Philip Harrison was wearing a beaming smile and a sweatshirt emblazoned with “It took me 100 years to look this good” as he was joined by more than one hundred family members and friends on Sunday at Berea Baptist Church, where he is the oldest living member. The group was gathered to celebrate with Philip and his wife Fanny and to mark the occasion of his 100th birthday.
Born on April 3, 1919 in a hardware store in Powell County, Philip was raised at the foot of the Pinnacles in the log house that still sits on the property today. His father was the Berea College Forestry Agent. Philip graduated from Berea College in 1941 with an agriculture degree. He served in the Army during WWII, then returned to Berea and opened the Southern States Store at the age of 25. He and Fanny also opened the Berea Frozen Food Locker in the 1950s. They are the parents of three daughters, Brenda Williams, Teresa Kruse, and Ronda Taylor.
Berea Mayor Bruce Fraley thanked Philip for his years of public service. He was on Berea City Council for two years and served for nine years as a Berea Sewer Commissioner.
Fraley also recognized Philip’s lifetime of work, “I am aware of you opening and operating Harrison Farm Supply…although I didn’t come along until later…I well remember stopping by your business with my father and grandfather.” He continued, “You set a good example of the importance of hard work and industriousness for everyone who knew you and paved the way for future generations of Bereans. You made a positive and lasting mark on our city and our local economy. We owe you a debt of gratitude.”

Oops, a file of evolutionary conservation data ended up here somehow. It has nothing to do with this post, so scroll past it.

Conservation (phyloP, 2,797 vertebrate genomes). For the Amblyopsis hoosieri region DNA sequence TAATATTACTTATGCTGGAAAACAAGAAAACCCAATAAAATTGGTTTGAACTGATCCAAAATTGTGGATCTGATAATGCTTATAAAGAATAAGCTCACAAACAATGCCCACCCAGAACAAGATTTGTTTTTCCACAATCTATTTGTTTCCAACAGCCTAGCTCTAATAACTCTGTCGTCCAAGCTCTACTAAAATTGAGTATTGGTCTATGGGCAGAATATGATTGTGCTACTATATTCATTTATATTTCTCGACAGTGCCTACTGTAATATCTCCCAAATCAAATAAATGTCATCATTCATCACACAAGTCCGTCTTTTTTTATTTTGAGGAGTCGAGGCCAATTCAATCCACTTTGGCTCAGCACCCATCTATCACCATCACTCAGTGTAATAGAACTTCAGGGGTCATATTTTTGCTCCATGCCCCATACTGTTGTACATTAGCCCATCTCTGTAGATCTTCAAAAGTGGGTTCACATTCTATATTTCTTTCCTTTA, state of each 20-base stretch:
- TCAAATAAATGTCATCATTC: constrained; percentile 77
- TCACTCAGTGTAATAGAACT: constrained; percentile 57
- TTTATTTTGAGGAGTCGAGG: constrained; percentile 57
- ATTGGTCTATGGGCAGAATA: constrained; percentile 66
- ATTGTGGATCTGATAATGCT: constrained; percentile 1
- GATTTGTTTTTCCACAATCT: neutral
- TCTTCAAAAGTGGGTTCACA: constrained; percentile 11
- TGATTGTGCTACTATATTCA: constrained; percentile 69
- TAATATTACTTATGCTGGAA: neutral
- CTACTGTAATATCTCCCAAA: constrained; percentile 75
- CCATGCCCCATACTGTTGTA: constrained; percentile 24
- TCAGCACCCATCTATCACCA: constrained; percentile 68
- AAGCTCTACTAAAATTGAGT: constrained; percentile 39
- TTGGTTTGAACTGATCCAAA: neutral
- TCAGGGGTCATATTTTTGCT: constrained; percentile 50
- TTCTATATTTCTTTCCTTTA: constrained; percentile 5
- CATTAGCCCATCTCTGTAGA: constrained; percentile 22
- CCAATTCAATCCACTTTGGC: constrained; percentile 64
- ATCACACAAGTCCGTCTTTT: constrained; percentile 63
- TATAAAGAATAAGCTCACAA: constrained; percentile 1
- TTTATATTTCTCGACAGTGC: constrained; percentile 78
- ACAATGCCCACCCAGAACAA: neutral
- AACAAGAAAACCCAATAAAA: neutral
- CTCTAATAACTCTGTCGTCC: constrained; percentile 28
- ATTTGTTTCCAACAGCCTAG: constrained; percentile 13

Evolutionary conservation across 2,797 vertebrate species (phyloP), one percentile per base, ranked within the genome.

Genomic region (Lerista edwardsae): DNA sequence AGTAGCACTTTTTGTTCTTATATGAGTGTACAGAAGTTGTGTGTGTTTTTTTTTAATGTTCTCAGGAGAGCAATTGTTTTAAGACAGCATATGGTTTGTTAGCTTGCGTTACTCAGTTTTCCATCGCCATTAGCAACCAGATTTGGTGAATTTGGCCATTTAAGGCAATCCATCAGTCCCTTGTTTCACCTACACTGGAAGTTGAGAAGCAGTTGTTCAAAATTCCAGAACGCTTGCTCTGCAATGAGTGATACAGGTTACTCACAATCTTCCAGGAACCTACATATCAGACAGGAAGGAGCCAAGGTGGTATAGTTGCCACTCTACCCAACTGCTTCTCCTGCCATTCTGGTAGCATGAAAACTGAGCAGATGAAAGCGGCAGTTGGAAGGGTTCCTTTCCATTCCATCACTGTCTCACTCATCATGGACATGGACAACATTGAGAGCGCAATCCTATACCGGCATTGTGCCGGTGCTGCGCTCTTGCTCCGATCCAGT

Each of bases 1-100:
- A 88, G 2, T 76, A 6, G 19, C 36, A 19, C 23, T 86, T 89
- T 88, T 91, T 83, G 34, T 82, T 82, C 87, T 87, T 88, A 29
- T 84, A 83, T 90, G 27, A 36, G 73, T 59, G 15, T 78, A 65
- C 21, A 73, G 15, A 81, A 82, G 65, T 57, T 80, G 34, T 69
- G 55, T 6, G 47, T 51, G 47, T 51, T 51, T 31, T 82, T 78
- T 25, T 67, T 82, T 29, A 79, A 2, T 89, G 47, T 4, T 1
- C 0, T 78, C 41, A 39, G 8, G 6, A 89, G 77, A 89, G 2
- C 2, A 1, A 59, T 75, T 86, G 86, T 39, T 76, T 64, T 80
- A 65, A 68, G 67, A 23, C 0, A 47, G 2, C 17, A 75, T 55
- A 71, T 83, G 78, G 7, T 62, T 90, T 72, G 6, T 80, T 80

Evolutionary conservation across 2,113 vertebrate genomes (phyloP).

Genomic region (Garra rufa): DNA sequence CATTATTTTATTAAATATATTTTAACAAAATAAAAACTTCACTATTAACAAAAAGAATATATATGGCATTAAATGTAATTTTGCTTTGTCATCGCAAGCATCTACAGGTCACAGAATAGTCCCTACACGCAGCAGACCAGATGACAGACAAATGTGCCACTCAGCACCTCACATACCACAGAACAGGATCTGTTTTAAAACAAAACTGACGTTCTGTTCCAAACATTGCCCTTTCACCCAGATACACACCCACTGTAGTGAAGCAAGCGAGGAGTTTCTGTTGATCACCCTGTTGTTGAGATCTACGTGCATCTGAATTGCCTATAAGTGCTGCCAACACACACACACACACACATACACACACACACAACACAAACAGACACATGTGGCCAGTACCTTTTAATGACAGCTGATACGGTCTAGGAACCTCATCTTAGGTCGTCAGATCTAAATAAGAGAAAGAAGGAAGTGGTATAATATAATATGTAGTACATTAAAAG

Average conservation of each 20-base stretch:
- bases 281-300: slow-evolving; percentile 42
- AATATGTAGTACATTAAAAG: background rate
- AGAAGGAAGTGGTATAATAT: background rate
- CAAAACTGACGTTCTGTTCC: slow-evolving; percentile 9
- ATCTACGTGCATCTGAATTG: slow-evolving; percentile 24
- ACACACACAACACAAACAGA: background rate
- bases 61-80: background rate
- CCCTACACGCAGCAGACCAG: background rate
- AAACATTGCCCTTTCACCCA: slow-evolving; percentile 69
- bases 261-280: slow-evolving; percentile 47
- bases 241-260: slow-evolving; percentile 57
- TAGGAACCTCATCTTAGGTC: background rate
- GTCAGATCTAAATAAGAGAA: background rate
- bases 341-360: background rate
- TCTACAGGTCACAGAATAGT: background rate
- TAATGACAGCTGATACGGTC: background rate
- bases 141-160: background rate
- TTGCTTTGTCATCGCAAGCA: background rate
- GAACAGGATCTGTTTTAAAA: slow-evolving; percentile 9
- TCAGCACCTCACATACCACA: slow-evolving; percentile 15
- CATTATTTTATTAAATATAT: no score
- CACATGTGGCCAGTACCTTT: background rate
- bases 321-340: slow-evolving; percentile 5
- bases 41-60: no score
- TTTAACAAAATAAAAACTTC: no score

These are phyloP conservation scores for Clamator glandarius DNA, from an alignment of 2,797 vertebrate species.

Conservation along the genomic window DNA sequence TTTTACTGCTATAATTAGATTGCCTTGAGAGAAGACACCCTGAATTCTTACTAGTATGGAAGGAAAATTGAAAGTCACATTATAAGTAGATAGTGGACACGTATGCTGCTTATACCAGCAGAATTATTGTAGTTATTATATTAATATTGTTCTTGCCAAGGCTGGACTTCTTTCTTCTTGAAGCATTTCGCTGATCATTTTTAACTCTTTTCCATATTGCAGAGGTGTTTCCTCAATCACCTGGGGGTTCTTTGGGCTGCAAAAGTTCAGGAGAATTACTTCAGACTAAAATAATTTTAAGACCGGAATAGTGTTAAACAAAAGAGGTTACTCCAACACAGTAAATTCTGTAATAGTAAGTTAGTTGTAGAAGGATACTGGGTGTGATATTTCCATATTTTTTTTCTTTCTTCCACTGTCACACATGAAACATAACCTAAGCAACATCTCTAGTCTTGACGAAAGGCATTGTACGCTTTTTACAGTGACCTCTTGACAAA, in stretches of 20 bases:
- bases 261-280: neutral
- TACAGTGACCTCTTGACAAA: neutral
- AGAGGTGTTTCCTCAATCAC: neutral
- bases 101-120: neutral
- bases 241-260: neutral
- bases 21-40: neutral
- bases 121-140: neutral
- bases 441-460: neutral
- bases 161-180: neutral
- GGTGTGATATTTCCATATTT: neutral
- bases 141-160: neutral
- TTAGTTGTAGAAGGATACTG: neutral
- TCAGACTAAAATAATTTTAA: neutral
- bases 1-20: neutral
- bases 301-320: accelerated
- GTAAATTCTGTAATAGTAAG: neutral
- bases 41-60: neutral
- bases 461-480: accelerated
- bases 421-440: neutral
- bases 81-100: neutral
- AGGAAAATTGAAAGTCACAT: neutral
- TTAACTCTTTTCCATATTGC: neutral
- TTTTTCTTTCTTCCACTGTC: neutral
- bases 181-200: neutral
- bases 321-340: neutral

Pam Perry and Dove Creek provided musical entertainment for the event. Including the presentation of an original song co written by Perry and Wayne Combs. Perry is friend of the Harrison’s youngest daughter, Ronda and the song, “Bottom of my Soul” is from her point of view.
Ronda said, “I’ve always been Daddy’s biggest fan. For Pam to capture my feelings in that song is priceless. It was such a gift.”
A tribute to the father/daughter relationship, Sunday’s performance was the first time the song was sung in public.
Also performing at the celebration were Jennifer Rose Escobar and the Berea Festival Dancers who were delighted to have Philip join them in a Virginia Reel. According to daughter Ronda, “He has always loved to dance.”
Observers suspect the secret to Philip’s longevity may have something to do with his work ethic. He became a beekeeper at the age of 95 and is almost finished writing a book. There are currently 60 chapters in the collection of stories about his life.